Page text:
Q: Is casteism or untouchability a logical outworking of reincarnation?
Where did this idea of reincarnation in Hinduism first come up from?
A: A very good question! The answer is a clear and definite “Yes!” Reincarnation is not an original Vedic idea, yet the idea of caste is somewhat present. This basic concept is in the Rig Veda (X, 190) where it speaks of the different castes arising from the dismembered purusa and out of his mouth came the Brahmins, from his chest came the Ksatriyas, his belly the Vaisyas, and hist feet the Sudras. Yet these two ideas are clearly linked together and are inseparable. The reason for this is that reincarnation posits the idea that one can attempt the ascent through different reincarnations to be released from samsara. The entire reason for the introduction of this idea is to provide an answer through the religious idea of ritual (Vedic religion) or of enlightenment (Vedantic religion), devotion (Bhakti religion) or some other posited way of attaining release which has been put forward by the priests or some teacher. This is the foundation of religion and in particular, of Hinduism. From this idea must flow a sense of levels or ladders of ascent in which one can find this release. Reincarnation then became firmly locked into the idea of caste—from which it cannot be released unless one discards the religion totally. Castes are merely the human appearances of the forms of the stages of reincarnation in human appearances. Karma is also strongly tied into these two ideas, making a threesome that cannot be broken one from the other. Karma is the engine that drives the carriage of reincarnation through on the ascending (or descending) road of caste. If one has good karma, one will ascend the ladder of reincarnation to a higher form (if human, a caste or higher caste). At the same time, karma would demand lower forms of being or existence in order for the law of karma to possibly produce its negative effect upon a life—hence again the need for castes and levels of life. This threefold system of thinking demands a basic inequality of human existence. This is why, though formal caste is outlawed, the existence of castes has not disappeared and never will--as long as Hinduism remains rooted in the minds of the men and women of India.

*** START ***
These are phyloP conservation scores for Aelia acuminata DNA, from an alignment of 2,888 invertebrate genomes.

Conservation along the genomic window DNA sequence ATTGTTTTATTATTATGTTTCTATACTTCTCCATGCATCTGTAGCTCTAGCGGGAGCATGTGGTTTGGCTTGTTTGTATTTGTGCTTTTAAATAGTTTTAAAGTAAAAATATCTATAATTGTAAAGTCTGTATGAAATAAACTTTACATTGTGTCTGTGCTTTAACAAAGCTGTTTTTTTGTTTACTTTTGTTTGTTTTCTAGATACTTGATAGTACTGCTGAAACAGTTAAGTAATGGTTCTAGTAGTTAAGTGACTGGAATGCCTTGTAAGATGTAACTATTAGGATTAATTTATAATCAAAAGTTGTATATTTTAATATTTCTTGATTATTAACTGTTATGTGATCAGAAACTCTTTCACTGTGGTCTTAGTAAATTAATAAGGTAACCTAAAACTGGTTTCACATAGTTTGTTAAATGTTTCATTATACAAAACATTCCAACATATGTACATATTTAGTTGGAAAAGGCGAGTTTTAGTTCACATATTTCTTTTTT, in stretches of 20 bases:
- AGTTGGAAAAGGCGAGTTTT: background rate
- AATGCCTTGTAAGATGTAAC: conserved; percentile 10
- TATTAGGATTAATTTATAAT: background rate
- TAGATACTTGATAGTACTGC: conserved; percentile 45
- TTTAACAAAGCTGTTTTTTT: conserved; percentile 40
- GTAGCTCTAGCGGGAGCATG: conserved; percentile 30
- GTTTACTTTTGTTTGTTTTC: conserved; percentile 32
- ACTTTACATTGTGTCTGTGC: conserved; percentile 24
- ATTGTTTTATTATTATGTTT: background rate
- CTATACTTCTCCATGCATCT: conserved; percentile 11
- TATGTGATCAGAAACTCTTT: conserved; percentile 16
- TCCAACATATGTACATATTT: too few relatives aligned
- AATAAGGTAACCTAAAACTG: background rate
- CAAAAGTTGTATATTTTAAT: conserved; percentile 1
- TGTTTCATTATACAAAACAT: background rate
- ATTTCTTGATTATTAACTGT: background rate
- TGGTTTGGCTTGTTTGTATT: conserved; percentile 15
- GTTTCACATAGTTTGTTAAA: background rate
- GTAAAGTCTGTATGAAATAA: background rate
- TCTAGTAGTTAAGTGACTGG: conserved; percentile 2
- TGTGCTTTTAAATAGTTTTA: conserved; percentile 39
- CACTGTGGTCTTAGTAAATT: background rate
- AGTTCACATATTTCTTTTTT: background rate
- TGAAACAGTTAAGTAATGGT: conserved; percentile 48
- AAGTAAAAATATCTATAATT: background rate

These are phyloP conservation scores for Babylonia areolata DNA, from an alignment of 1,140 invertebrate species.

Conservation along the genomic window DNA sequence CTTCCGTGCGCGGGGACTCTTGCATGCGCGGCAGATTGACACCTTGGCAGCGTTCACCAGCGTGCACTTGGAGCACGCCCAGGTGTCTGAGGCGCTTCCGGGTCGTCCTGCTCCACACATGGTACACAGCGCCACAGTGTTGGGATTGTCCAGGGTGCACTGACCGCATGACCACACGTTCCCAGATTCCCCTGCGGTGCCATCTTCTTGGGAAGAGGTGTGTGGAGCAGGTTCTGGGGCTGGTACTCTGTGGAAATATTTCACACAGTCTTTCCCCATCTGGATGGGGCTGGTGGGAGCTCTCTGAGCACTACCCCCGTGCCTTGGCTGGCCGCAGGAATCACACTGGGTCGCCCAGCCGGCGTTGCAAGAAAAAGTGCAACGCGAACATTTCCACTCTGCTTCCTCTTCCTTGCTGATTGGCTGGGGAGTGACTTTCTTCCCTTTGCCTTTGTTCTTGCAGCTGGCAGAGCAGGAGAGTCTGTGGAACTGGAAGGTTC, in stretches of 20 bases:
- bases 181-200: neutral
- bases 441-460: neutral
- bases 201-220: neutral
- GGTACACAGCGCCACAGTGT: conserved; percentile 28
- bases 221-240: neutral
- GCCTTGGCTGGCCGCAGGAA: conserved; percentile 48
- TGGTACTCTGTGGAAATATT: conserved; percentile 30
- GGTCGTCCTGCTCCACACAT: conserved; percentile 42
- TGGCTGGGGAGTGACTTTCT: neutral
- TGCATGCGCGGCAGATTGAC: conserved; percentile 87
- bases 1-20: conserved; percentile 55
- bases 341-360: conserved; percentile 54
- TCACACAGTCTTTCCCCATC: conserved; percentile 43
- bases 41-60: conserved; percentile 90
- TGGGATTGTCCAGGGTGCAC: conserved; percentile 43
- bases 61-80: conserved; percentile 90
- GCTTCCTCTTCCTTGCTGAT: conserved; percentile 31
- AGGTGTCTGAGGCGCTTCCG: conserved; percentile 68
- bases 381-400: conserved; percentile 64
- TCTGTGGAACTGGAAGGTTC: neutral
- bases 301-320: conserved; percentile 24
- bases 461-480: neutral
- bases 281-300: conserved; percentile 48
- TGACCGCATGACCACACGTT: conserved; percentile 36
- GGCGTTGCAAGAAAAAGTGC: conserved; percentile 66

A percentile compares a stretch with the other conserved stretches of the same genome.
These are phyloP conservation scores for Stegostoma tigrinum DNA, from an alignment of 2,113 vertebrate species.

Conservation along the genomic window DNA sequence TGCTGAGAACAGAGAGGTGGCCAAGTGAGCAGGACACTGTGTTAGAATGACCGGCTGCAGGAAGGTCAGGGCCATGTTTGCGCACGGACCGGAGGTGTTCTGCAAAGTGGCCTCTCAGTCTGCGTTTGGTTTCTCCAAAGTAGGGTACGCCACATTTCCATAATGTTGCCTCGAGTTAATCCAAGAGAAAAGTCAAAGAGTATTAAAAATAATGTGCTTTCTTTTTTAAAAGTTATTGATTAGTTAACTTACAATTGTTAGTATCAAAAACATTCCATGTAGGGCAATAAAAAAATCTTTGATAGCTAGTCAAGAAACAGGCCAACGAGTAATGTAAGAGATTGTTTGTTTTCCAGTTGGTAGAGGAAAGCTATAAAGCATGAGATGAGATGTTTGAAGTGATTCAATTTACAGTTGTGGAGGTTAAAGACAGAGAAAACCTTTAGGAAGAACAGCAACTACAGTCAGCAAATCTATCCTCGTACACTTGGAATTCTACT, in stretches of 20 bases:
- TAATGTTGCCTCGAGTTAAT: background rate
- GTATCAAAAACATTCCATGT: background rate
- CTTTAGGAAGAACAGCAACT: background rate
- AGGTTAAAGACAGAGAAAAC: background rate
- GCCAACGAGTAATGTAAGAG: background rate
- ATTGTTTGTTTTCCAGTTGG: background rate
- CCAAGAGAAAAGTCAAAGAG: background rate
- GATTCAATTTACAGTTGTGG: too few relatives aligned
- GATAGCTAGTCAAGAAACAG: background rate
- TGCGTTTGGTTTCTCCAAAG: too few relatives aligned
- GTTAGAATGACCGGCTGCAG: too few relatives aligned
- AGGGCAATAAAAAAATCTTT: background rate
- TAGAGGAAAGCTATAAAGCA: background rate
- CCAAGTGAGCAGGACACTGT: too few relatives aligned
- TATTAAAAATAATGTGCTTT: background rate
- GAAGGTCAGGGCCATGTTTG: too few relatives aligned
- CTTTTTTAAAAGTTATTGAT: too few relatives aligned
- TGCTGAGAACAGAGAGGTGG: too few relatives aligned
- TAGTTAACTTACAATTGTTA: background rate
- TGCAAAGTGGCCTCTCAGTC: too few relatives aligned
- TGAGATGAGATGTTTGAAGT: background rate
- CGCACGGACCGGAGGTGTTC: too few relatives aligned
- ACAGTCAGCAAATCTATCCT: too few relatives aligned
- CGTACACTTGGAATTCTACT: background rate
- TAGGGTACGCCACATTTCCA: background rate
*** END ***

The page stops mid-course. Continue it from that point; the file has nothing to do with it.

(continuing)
In contrast to this Jesus taught that all men are created with an equal status—“in the image of God.” There is something unique about man. The Bible strongly forbids any favoritism or superiority based upon economics, color, etc. This is the reason that Christianity has been the movement that has ended slavery and moved to help in the fields of education and medicine, and attempted to alleviate suffering from all people. Though Christianity has often been mistakenly identified with western-ism, Christianity has fought against some of the same forms of caste and devaluation of life in the west. England had for some time a strong upper and lower caste system based upon birth and bloodline (though not tied to a belief in reincarnation); Europe and America practiced the enslavement of people against which Christians fought, eventually bringing slavery to an end. In contrast to thousands and millions of reincarnations and lives, the Bible also teaches that men live only once, that life is very sacred and that after the one life comes judgment. This makes life invaluable and beyond price.